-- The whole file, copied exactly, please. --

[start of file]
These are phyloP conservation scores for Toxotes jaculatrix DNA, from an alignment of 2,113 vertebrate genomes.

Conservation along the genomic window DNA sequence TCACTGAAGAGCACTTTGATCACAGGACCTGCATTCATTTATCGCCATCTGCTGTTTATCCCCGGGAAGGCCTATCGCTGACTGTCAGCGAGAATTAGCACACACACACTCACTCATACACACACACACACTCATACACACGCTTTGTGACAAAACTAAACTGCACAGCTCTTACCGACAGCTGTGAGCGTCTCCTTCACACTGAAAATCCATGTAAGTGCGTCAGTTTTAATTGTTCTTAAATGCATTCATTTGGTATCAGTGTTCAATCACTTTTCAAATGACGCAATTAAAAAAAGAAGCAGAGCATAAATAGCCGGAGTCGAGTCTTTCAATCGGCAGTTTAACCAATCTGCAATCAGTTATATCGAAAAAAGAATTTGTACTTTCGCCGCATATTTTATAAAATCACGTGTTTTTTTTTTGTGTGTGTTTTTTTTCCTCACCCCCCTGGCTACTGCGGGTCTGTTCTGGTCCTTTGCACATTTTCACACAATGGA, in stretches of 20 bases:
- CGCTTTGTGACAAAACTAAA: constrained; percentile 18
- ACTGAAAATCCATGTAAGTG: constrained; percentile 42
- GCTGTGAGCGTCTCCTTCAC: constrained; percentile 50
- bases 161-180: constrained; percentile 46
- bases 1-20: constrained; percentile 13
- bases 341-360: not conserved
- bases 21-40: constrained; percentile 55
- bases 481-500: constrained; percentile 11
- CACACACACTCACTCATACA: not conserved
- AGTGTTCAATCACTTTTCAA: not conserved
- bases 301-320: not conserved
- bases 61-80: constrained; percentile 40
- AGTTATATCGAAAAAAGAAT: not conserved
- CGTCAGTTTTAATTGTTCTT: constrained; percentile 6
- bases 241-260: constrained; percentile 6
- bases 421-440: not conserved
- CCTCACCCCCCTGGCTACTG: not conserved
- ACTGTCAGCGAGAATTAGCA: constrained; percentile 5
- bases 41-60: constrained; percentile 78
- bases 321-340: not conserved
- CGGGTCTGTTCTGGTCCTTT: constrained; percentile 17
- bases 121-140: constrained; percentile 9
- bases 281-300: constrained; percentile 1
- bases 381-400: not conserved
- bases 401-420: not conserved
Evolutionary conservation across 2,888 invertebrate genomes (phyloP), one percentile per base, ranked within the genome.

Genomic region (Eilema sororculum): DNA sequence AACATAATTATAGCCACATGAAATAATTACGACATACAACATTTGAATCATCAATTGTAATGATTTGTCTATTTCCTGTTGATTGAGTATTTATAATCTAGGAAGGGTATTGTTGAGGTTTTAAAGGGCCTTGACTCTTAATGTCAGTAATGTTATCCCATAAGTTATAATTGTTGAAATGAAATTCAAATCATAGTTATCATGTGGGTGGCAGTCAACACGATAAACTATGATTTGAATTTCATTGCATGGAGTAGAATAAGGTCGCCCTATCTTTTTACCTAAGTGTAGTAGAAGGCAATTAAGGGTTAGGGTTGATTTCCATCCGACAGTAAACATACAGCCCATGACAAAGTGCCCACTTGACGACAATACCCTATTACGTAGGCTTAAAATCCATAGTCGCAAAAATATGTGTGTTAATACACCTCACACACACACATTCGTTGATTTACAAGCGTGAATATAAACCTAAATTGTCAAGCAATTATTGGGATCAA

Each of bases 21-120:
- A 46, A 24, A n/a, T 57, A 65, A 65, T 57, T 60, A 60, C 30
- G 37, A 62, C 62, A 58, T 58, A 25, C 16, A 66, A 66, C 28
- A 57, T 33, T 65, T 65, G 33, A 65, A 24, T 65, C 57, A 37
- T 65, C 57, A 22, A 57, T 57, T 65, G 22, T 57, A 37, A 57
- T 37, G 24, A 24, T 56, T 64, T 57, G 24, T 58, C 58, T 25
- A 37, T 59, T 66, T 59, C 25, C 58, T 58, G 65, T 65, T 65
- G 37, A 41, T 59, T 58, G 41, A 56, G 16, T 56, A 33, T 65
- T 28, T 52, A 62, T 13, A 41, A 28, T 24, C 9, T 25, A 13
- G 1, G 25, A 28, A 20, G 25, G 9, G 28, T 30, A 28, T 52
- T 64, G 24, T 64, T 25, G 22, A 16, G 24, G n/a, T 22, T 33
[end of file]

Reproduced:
These are phyloP conservation scores for Toxotes jaculatrix DNA, from an alignment of 2,113 vertebrate genomes.

Conservation along the genomic window DNA sequence TCACTGAAGAGCACTTTGATCACAGGACCTGCATTCATTTATCGCCATCTGCTGTTTATCCCCGGGAAGGCCTATCGCTGACTGTCAGCGAGAATTAGCACACACACACTCACTCATACACACACACACACTCATACACACGCTTTGTGACAAAACTAAACTGCACAGCTCTTACCGACAGCTGTGAGCGTCTCCTTCACACTGAAAATCCATGTAAGTGCGTCAGTTTTAATTGTTCTTAAATGCATTCATTTGGTATCAGTGTTCAATCACTTTTCAAATGACGCAATTAAAAAAAGAAGCAGAGCATAAATAGCCGGAGTCGAGTCTTTCAATCGGCAGTTTAACCAATCTGCAATCAGTTATATCGAAAAAAGAATTTGTACTTTCGCCGCATATTTTATAAAATCACGTGTTTTTTTTTTGTGTGTGTTTTTTTTCCTCACCCCCCTGGCTACTGCGGGTCTGTTCTGGTCCTTTGCACATTTTCACACAATGGA, in stretches of 20 bases:
- CGCTTTGTGACAAAACTAAA: constrained; percentile 18
- ACTGAAAATCCATGTAAGTG: constrained; percentile 42
- GCTGTGAGCGTCTCCTTCAC: constrained; percentile 50
- bases 161-180: constrained; percentile 46
- bases 1-20: constrained; percentile 13
- bases 341-360: not conserved
- bases 21-40: constrained; percentile 55
- bases 481-500: constrained; percentile 11
- CACACACACTCACTCATACA: not conserved
- AGTGTTCAATCACTTTTCAA: not conserved
- bases 301-320: not conserved
- bases 61-80: constrained; percentile 40
- AGTTATATCGAAAAAAGAAT: not conserved
- CGTCAGTTTTAATTGTTCTT: constrained; percentile 6
- bases 241-260: constrained; percentile 6
- bases 421-440: not conserved
- CCTCACCCCCCTGGCTACTG: not conserved
- ACTGTCAGCGAGAATTAGCA: constrained; percentile 5
- bases 41-60: constrained; percentile 78
- bases 321-340: not conserved
- CGGGTCTGTTCTGGTCCTTT: constrained; percentile 17
- bases 121-140: constrained; percentile 9
- bases 281-300: constrained; percentile 1
- bases 381-400: not conserved
- bases 401-420: not conserved
Evolutionary conservation across 2,888 invertebrate genomes (phyloP), one percentile per base, ranked within the genome.

Genomic region (Eilema sororculum): DNA sequence AACATAATTATAGCCACATGAAATAATTACGACATACAACATTTGAATCATCAATTGTAATGATTTGTCTATTTCCTGTTGATTGAGTATTTATAATCTAGGAAGGGTATTGTTGAGGTTTTAAAGGGCCTTGACTCTTAATGTCAGTAATGTTATCCCATAAGTTATAATTGTTGAAATGAAATTCAAATCATAGTTATCATGTGGGTGGCAGTCAACACGATAAACTATGATTTGAATTTCATTGCATGGAGTAGAATAAGGTCGCCCTATCTTTTTACCTAAGTGTAGTAGAAGGCAATTAAGGGTTAGGGTTGATTTCCATCCGACAGTAAACATACAGCCCATGACAAAGTGCCCACTTGACGACAATACCCTATTACGTAGGCTTAAAATCCATAGTCGCAAAAATATGTGTGTTAATACACCTCACACACACACATTCGTTGATTTACAAGCGTGAATATAAACCTAAATTGTCAAGCAATTATTGGGATCAA

Each of bases 21-120:
- A 46, A 24, A n/a, T 57, A 65, A 65, T 57, T 60, A 60, C 30
- G 37, A 62, C 62, A 58, T 58, A 25, C 16, A 66, A 66, C 28
- A 57, T 33, T 65, T 65, G 33, A 65, A 24, T 65, C 57, A 37
- T 65, C 57, A 22, A 57, T 57, T 65, G 22, T 57, A 37, A 57
- T 37, G 24, A 24, T 56, T 64, T 57, G 24, T 58, C 58, T 25
- A 37, T 59, T 66, T 59, C 25, C 58, T 58, G 65, T 65, T 65
- G 37, A 41, T 59, T 58, G 41, A 56, G 16, T 56, A 33, T 65
- T 28, T 52, A 62, T 13, A 41, A 28, T 24, C 9, T 25, A 13
- G 1, G 25, A 28, A 20, G 25, G 9, G 28, T 30, A 28, T 52
- T 64, G 24, T 64, T 25, G 22, A 16, G 24, G n/a, T 22, T 33